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Mill Fires

Esk Mills Pulp Shed Fire 1938

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Papermakers have battled fire since papermaking was first introduced. In the early days of hand-made paper the main threat of fire came from the heating ducts in the drying lofts. Later unstable steam boilers caused concern. In the last century esparto grass and wood pulp bales became a major risk.

Esk Mills Fire Brigade 1963

Esk Mills Pulp Shed Fire 1938

Report from ‘The Scotsman’ - Friday, 8th April 1938

Four Men Injured When Fighting Fire

Two elderly brothers, a fellow-workman, and an Edinburgh Fire Brigade officer, were injured last night in a fire which caused extensive damage at Eskmills, Penicuik, Midlothian, owned by James Brown & Co., Ltd, papermakers. The fire, which burned throughout the night occurred in a large shed containing between 2000 and 3000 tons of wood pulp, and it is estimated that damage amounting to many thousands of pounds was caused. The blaze could be seen for miles around, and it is expected that firemen will be on duty most of to-day.


The injured men, two of whom are detained in Edinburgh Royal Infirmary are:-
Charles Muir, Ainslie Place, Kirkhill. Penicuik- fractured leg and strained back;
Thomas McFarlane, John Street, Penicuik- fractured leg;
District Officer William Sutherland Brodie, of Edinburgh Fire Brigade-bruises to right shoulder and right knee;
and Robert Muir. Imrie Place, Penicuik-cut forearm.
The three Penicuik men were using a hose belonging to the works fire brigade when a pillar of the blazing shed fell on them as a wall collapsed. Charles Muir and McFarlane were pinned under the pillar, and District Officer Brodie received his injuries in going to their assistance.
A message was sent to Dr Charles W. Badger, Penicuik, who gave medical attention to all four men. Charles Muir and McFarlane were then taken to, Edinburgh Royal Infirmary, where they are detained. Despite the bruises to his shoulder and knee, District Officer Brodie continued to direct the work of the Edinburgh firemen, and did not stop until his detachment was relieved.


A representative of The Scotsman, was informed that the fire is not expected to cause any loss of work at the mills, where about 400 people are employed. Although there never was any hope of saving the pulp shed or any of its contents the rest of the mills are undamaged. It was seen at once that the outbreak was serious. A wooden building packed with tons of highly combustible material, the shed was soon blazing furiously. Calls were sent to Penicuik and Edinburgh Fire Brigades.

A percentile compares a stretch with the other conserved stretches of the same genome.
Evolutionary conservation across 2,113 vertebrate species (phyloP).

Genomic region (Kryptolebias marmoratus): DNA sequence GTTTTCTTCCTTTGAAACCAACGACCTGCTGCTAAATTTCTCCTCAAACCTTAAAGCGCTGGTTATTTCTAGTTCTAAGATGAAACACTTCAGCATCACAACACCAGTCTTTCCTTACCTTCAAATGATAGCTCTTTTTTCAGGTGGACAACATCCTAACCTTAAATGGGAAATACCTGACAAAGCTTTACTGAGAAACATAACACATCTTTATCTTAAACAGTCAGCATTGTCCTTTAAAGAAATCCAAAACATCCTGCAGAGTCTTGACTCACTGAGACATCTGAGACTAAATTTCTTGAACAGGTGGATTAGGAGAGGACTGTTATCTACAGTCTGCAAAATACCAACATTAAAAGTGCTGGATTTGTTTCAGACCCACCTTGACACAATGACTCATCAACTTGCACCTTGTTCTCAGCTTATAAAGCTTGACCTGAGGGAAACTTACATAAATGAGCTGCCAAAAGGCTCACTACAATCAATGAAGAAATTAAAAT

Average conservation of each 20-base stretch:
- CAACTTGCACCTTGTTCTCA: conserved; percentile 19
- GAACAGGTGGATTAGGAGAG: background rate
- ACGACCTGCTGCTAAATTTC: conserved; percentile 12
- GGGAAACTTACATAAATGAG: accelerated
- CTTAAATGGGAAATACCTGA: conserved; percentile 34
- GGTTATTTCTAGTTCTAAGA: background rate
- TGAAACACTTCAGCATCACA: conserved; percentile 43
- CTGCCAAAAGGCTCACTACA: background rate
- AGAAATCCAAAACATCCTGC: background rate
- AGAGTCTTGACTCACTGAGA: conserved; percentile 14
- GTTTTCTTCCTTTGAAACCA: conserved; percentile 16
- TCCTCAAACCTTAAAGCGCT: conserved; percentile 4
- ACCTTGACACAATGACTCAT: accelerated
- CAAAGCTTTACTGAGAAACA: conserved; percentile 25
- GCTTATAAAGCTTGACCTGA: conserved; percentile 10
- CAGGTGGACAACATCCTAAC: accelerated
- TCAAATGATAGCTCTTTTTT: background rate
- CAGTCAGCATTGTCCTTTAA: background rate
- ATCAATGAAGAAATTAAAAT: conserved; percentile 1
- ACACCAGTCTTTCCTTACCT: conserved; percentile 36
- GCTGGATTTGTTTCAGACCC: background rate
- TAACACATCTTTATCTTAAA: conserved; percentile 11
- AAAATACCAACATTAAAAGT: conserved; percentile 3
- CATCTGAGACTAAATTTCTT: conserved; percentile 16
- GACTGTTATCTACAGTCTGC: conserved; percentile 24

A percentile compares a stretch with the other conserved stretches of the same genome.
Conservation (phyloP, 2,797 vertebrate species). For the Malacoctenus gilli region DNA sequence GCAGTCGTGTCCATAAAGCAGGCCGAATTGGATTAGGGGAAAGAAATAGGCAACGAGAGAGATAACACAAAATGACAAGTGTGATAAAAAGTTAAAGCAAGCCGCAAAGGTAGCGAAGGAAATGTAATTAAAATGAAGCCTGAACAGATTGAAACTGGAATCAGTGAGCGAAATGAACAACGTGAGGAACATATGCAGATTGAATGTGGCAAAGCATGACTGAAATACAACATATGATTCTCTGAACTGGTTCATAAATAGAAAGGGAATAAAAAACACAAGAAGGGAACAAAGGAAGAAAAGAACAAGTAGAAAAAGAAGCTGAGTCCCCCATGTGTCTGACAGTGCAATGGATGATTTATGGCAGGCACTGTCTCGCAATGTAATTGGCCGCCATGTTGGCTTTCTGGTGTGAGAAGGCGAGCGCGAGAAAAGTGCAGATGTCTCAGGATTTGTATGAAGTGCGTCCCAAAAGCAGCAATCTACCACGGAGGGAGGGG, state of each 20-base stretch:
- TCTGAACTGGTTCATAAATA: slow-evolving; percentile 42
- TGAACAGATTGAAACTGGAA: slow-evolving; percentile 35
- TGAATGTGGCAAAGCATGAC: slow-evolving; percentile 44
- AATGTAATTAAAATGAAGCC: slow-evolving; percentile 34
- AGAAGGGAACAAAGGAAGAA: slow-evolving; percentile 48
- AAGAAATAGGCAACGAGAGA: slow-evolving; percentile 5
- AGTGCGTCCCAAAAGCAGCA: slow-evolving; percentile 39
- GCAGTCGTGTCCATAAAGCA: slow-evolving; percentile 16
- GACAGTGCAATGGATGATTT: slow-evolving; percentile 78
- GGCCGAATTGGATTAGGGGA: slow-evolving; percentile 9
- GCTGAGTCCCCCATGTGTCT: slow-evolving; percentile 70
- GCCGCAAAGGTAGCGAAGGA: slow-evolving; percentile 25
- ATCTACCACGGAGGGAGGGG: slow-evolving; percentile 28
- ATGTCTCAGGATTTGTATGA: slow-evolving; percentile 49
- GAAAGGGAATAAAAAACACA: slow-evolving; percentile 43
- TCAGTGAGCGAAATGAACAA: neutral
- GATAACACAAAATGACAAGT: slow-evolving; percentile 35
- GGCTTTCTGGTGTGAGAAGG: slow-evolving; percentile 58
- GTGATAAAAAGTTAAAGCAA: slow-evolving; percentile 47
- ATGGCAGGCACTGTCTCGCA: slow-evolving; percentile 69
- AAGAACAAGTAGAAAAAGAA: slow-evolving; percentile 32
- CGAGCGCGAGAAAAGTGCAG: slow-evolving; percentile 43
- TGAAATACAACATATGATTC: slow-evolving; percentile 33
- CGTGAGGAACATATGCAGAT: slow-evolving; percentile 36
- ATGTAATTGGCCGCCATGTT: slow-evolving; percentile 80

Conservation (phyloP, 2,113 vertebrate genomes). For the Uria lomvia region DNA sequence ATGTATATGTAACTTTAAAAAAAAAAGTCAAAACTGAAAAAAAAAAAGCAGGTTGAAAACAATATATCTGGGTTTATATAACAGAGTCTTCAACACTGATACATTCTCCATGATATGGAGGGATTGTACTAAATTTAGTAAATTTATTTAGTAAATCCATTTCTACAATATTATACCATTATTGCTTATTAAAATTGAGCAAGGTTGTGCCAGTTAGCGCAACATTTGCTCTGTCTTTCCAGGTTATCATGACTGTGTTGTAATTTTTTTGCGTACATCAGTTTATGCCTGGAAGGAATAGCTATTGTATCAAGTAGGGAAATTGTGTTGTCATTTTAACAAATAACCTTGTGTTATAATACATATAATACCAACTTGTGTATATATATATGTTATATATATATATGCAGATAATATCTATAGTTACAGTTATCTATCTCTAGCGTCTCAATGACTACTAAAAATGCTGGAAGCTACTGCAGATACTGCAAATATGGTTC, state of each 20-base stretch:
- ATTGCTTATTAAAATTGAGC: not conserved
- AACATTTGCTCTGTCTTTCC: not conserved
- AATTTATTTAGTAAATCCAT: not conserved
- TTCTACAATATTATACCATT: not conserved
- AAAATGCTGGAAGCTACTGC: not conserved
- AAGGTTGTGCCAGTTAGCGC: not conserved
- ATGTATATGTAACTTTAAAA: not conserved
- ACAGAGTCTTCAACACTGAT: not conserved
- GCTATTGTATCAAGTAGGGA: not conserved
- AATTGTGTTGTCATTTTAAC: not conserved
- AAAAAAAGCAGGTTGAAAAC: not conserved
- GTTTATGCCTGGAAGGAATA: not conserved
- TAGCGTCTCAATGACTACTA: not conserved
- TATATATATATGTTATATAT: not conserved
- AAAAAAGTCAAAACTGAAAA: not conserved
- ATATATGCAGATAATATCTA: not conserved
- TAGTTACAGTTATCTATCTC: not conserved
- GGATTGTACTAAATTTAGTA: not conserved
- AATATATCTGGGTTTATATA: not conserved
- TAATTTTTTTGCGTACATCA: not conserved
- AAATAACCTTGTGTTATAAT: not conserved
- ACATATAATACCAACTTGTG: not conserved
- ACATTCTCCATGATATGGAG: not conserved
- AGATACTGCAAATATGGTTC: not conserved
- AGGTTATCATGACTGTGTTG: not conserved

Meantime the works fire brigade went into action. The Penicuik firemen with their engine were quickly on the scene, and not long afterwards an engine arrived from Edinburgh. Although twelve lines of hose were trained on the burning shed, all were required to prevent the flames from spreading to nearby buildings, which include a turbine house and an engineering shop. Within an hour the walls had begun to collapse, and soon the roof crashed in. Fortunately there was a plentiful supply of water from a pond beside the mills which is fed by the River Esk.


The fire was at its most spectacular once the walls and roof of the shed had collapsed. It was like a huge furnace. Bales of wood pulp, stacked in great piles, were burning slowly but fiercely. Tongues of flames licked around the bales, and sparks were thrown high into the air. Where the building had been were only fire and smoke. So intense was the heat that some of the water poured on the flames was turned into clouds of steam. The glow from the outbreak lit up the sky and could be seen from many places in the surrounding district. On the fringes or the blaze lay burned-out bales of wood pulp now bundles of ashes. Charred beams had fallen amongst them. Near stood firemen with lines of hose, all their efforts appearing to make little or no impression on the flames; Fierce though the outbreak remained it had been brought under control, however, there was now no danger of its spreading, but that was still only because of the tons or water that were being poured from all sides. The flames extended over a large area, the shed having been 70 yards long and 50 yards wide. They caught several railway waggons which were standing near, and these were badly damaged.


The detachment of Edinburgh Firemen were relieved after they had been fighting the flames for several hours, an engine and crew from the London Road station arriving to take their place. The second detachment gave way to fresh men at midnight, and Edinburgh Fire Brigade are ready to send another contingent at seven o’clock this morning should they be required. The firemen worked to the continuous hum of machinery, the mills being kept running throughout the outbreak. Three shifts are always maintained there in order to facilitate the work of the mills. Although large crowds watched the blaze, they did not impede the work of the firemen. The mills are situated in a hollow on the outskirts of Penicuik, and the rising ground on several sides made a natural grandstand on which onlookers gathered. As a precaution, however, Inspector Ness, Penicuik, summoned extra police from the surrounding district for duty at the mills.